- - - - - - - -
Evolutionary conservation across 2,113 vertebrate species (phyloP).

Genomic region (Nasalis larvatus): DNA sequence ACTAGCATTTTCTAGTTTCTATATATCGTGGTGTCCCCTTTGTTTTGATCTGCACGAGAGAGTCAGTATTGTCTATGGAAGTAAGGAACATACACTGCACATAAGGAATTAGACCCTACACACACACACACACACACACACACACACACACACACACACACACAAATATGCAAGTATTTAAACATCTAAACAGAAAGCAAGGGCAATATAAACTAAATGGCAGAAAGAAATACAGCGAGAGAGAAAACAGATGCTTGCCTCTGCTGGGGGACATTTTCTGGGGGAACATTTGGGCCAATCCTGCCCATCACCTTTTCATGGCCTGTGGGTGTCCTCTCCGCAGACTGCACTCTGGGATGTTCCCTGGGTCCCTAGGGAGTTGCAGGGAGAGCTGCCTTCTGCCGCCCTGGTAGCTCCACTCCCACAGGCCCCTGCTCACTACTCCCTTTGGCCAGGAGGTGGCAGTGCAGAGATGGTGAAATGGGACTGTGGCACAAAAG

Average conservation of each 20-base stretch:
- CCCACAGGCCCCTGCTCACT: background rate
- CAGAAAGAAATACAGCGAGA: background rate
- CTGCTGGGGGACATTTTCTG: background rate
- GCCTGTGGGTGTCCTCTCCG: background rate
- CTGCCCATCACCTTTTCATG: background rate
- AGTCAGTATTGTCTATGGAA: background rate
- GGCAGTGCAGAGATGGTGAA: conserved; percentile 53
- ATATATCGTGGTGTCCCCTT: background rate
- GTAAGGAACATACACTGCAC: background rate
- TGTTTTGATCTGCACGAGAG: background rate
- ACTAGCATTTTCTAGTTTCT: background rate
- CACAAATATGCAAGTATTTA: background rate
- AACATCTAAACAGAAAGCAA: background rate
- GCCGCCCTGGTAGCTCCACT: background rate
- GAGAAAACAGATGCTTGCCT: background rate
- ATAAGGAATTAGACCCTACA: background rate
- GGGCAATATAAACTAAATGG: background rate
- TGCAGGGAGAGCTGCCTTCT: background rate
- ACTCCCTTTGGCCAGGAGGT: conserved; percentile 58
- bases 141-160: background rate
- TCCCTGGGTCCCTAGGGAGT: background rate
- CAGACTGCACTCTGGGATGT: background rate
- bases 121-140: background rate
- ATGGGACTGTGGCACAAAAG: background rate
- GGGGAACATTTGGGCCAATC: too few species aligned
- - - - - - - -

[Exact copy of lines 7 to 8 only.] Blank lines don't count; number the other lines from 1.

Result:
- GCCTGTGGGTGTCCTCTCCG: background rate
- CTGCCCATCACCTTTTCATG: background rate